Silver could hit its all-time high of $50 (U.S.) per ounce this year as investors pour into the metal amid concerns about inflation and devalued currencies, suggests the executive chairman of a precious metals consulting firm.
"I am pretty bullish on prices," said Philip Klapwijk of London-based GFMS Ltd. "It is based on momentum that we are seeing at the moment, and on growing amounts of money coming into the market from investors…Investors are also buying silver because they think there is scope for price appreciation."
While institutional investors were behind silver's rally that began last fall, individual investors are now jumping on the bandwagon, Mr. Klapwijk said. "There has been a tremendously strong demand for silver coins, and a lot of it is more average investors who are motivated to buy silver."
This demand is coming not only from North America, but also from Europe and China as silver's momentum has outpaced gold, trading at a more lofty $1,460 an ounce, he said in an interview. "We think the Chinese investors bought about 155 tonnes of silver bars last year."
A report released Thursday and prepared by GFMS for the U.S.-based Silver Institute, a global trade association, indicates that the price of silver surged 78 per cent last year, driven mainly by investor interest and industrial demand as the global economy began recovering.
The price of silver averaged $31.86 an ounce in the first quarter of this year - a sharp increase from the average of $20.19 in 2010, and an average of $14.67 in 2009. Silver, which has traded recently at the highest levels since 1980, closed Wednesday at $39.63 an ounce.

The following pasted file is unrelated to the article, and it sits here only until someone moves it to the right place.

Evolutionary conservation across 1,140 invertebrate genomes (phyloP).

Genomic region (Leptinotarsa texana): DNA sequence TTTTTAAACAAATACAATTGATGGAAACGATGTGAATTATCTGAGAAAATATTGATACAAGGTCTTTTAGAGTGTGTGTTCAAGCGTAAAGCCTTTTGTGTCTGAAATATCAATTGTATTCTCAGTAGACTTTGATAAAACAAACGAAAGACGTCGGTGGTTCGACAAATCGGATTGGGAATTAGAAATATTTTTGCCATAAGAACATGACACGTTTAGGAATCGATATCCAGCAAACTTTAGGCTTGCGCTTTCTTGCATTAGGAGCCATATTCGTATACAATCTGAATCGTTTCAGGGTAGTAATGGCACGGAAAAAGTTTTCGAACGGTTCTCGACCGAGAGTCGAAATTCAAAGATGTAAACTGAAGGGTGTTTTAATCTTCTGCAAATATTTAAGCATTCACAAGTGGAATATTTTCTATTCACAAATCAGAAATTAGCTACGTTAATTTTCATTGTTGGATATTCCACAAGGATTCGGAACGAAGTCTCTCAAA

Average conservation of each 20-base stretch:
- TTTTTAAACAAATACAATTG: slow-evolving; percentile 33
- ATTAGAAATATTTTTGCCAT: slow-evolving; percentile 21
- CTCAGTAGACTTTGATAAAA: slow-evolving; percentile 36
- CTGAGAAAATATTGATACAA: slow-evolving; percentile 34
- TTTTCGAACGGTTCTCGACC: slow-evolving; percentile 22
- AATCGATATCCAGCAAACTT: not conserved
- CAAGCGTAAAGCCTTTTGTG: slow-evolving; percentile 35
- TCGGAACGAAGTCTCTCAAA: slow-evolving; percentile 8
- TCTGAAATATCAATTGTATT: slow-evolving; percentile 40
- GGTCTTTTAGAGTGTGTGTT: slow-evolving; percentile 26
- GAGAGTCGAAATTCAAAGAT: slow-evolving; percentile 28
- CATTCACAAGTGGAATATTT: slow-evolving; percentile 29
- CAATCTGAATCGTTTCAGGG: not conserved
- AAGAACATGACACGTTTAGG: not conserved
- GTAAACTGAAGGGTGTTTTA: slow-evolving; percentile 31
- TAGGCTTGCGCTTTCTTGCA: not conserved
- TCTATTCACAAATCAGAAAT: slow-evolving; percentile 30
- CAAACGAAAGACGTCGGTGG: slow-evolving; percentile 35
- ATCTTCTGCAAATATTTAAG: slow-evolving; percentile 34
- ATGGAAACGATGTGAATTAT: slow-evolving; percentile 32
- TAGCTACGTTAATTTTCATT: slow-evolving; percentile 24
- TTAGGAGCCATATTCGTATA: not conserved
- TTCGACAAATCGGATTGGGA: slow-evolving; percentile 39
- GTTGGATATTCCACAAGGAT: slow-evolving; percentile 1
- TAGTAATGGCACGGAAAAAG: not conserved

Global investment demand for the white metal rose 40 per cent last year through securities like exchange-traded funds (ETFs) like iShares Silver Trust , and closed-end funds like Canadian-listed Sprott Physical Silver Trust .
In the United States, there were 34.6-million U.S. Silver Eagle coins minted last year, outpacing the previous record of almost 29 million in 2009. The Canadian Maple Leaf was among other silver coins that posted record high demand.
A price of $50 an ounce would lead to "quite a significant selling pressure" from profit-taking and worries about rising interest rates that would not be positive for gold and silver as investors seek alternative securities, Mr. Klapwijk warned.
But he doesn't expect interest rates to rise in the United States or Japan this year, and only sees limited increases in Europe.
"Loose monetary policy combined with quantitative easing and massive fiscal deficits is certainly encouraging inflation expectations and concerns about the value of government paper," he said. "This is also a supportive factor that is not going to go this year."
Still, he cautioned that silver has a long track record of price volatility. "When and if you do get corrections, they can be pretty savage ones," he said.
"The mostly unlikely scenario in my view is that silver rises to $50, and then flat lines at $50 for six months. That is not going to happen. It either keeps on going, or suffers a major correction."